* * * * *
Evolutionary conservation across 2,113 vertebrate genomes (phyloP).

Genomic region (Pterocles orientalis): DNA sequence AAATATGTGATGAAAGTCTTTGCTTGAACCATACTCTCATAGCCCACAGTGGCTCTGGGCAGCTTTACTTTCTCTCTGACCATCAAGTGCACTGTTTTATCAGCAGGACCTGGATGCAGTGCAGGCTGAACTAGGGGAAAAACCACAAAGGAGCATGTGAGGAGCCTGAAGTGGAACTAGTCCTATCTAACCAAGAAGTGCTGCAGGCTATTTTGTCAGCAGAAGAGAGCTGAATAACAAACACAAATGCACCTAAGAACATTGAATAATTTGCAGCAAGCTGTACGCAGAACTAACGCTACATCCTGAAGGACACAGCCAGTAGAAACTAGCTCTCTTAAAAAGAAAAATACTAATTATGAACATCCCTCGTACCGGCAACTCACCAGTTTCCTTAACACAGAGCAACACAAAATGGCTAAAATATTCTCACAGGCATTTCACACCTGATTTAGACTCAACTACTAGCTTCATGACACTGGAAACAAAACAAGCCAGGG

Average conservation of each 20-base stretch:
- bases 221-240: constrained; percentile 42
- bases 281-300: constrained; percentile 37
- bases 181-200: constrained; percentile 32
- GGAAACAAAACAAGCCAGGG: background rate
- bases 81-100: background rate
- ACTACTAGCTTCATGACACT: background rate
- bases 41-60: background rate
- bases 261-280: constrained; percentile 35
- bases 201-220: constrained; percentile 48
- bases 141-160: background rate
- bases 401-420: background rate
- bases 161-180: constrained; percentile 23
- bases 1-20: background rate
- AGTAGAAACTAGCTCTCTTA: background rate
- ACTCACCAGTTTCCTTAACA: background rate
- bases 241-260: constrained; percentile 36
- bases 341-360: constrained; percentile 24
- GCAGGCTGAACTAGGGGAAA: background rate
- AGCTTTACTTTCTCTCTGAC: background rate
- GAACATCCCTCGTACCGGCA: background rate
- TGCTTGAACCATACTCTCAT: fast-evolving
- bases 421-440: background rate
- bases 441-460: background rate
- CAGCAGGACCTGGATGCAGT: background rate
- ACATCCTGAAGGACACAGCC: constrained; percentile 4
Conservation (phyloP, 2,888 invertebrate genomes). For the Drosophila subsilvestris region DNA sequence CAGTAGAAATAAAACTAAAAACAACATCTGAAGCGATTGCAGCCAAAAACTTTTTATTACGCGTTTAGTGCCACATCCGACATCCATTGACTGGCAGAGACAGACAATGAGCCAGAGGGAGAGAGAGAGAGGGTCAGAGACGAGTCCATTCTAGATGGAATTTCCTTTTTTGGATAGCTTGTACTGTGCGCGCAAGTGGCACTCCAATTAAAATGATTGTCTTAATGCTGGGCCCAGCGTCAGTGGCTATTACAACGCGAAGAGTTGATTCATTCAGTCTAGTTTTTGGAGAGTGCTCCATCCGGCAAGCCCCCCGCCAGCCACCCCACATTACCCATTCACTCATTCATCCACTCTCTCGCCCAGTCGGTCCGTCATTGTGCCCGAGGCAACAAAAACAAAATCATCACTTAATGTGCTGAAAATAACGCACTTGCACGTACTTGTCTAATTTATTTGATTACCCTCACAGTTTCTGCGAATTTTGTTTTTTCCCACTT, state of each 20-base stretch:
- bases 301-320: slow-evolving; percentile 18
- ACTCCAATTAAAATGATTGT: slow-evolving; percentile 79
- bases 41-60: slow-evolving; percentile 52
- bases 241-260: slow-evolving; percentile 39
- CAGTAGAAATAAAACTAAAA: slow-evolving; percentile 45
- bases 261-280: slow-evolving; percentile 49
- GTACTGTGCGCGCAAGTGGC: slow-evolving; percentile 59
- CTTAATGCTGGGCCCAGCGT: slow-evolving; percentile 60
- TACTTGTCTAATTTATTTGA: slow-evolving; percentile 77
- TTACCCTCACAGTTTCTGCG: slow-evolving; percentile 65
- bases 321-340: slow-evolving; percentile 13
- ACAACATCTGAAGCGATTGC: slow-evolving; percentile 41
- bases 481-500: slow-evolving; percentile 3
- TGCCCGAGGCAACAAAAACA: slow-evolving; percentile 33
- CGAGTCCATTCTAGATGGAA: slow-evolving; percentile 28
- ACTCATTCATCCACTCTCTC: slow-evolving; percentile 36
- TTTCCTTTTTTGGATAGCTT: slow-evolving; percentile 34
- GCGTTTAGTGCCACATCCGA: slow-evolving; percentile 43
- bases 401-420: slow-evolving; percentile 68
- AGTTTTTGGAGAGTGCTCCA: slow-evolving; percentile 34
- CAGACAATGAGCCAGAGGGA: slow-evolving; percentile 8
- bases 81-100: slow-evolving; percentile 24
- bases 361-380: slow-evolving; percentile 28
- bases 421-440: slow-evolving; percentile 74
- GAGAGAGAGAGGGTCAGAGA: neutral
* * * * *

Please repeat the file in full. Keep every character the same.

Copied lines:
Evolutionary conservation across 2,113 vertebrate genomes (phyloP).

Genomic region (Pterocles orientalis): DNA sequence AAATATGTGATGAAAGTCTTTGCTTGAACCATACTCTCATAGCCCACAGTGGCTCTGGGCAGCTTTACTTTCTCTCTGACCATCAAGTGCACTGTTTTATCAGCAGGACCTGGATGCAGTGCAGGCTGAACTAGGGGAAAAACCACAAAGGAGCATGTGAGGAGCCTGAAGTGGAACTAGTCCTATCTAACCAAGAAGTGCTGCAGGCTATTTTGTCAGCAGAAGAGAGCTGAATAACAAACACAAATGCACCTAAGAACATTGAATAATTTGCAGCAAGCTGTACGCAGAACTAACGCTACATCCTGAAGGACACAGCCAGTAGAAACTAGCTCTCTTAAAAAGAAAAATACTAATTATGAACATCCCTCGTACCGGCAACTCACCAGTTTCCTTAACACAGAGCAACACAAAATGGCTAAAATATTCTCACAGGCATTTCACACCTGATTTAGACTCAACTACTAGCTTCATGACACTGGAAACAAAACAAGCCAGGG

Average conservation of each 20-base stretch:
- bases 221-240: constrained; percentile 42
- bases 281-300: constrained; percentile 37
- bases 181-200: constrained; percentile 32
- GGAAACAAAACAAGCCAGGG: background rate
- bases 81-100: background rate
- ACTACTAGCTTCATGACACT: background rate
- bases 41-60: background rate
- bases 261-280: constrained; percentile 35
- bases 201-220: constrained; percentile 48
- bases 141-160: background rate
- bases 401-420: background rate
- bases 161-180: constrained; percentile 23
- bases 1-20: background rate
- AGTAGAAACTAGCTCTCTTA: background rate
- ACTCACCAGTTTCCTTAACA: background rate
- bases 241-260: constrained; percentile 36
- bases 341-360: constrained; percentile 24
- GCAGGCTGAACTAGGGGAAA: background rate
- AGCTTTACTTTCTCTCTGAC: background rate
- GAACATCCCTCGTACCGGCA: background rate
- TGCTTGAACCATACTCTCAT: fast-evolving
- bases 421-440: background rate
- bases 441-460: background rate
- CAGCAGGACCTGGATGCAGT: background rate
- ACATCCTGAAGGACACAGCC: constrained; percentile 4
Conservation (phyloP, 2,888 invertebrate genomes). For the Drosophila subsilvestris region DNA sequence CAGTAGAAATAAAACTAAAAACAACATCTGAAGCGATTGCAGCCAAAAACTTTTTATTACGCGTTTAGTGCCACATCCGACATCCATTGACTGGCAGAGACAGACAATGAGCCAGAGGGAGAGAGAGAGAGGGTCAGAGACGAGTCCATTCTAGATGGAATTTCCTTTTTTGGATAGCTTGTACTGTGCGCGCAAGTGGCACTCCAATTAAAATGATTGTCTTAATGCTGGGCCCAGCGTCAGTGGCTATTACAACGCGAAGAGTTGATTCATTCAGTCTAGTTTTTGGAGAGTGCTCCATCCGGCAAGCCCCCCGCCAGCCACCCCACATTACCCATTCACTCATTCATCCACTCTCTCGCCCAGTCGGTCCGTCATTGTGCCCGAGGCAACAAAAACAAAATCATCACTTAATGTGCTGAAAATAACGCACTTGCACGTACTTGTCTAATTTATTTGATTACCCTCACAGTTTCTGCGAATTTTGTTTTTTCCCACTT, state of each 20-base stretch:
- bases 301-320: slow-evolving; percentile 18
- ACTCCAATTAAAATGATTGT: slow-evolving; percentile 79
- bases 41-60: slow-evolving; percentile 52
- bases 241-260: slow-evolving; percentile 39
- CAGTAGAAATAAAACTAAAA: slow-evolving; percentile 45
- bases 261-280: slow-evolving; percentile 49
- GTACTGTGCGCGCAAGTGGC: slow-evolving; percentile 59
- CTTAATGCTGGGCCCAGCGT: slow-evolving; percentile 60
- TACTTGTCTAATTTATTTGA: slow-evolving; percentile 77
- TTACCCTCACAGTTTCTGCG: slow-evolving; percentile 65
- bases 321-340: slow-evolving; percentile 13
- ACAACATCTGAAGCGATTGC: slow-evolving; percentile 41
- bases 481-500: slow-evolving; percentile 3
- TGCCCGAGGCAACAAAAACA: slow-evolving; percentile 33
- CGAGTCCATTCTAGATGGAA: slow-evolving; percentile 28
- ACTCATTCATCCACTCTCTC: slow-evolving; percentile 36
- TTTCCTTTTTTGGATAGCTT: slow-evolving; percentile 34
- GCGTTTAGTGCCACATCCGA: slow-evolving; percentile 43
- bases 401-420: slow-evolving; percentile 68
- AGTTTTTGGAGAGTGCTCCA: slow-evolving; percentile 34
- CAGACAATGAGCCAGAGGGA: slow-evolving; percentile 8
- bases 81-100: slow-evolving; percentile 24
- bases 361-380: slow-evolving; percentile 28
- bases 421-440: slow-evolving; percentile 74
- GAGAGAGAGAGGGTCAGAGA: neutral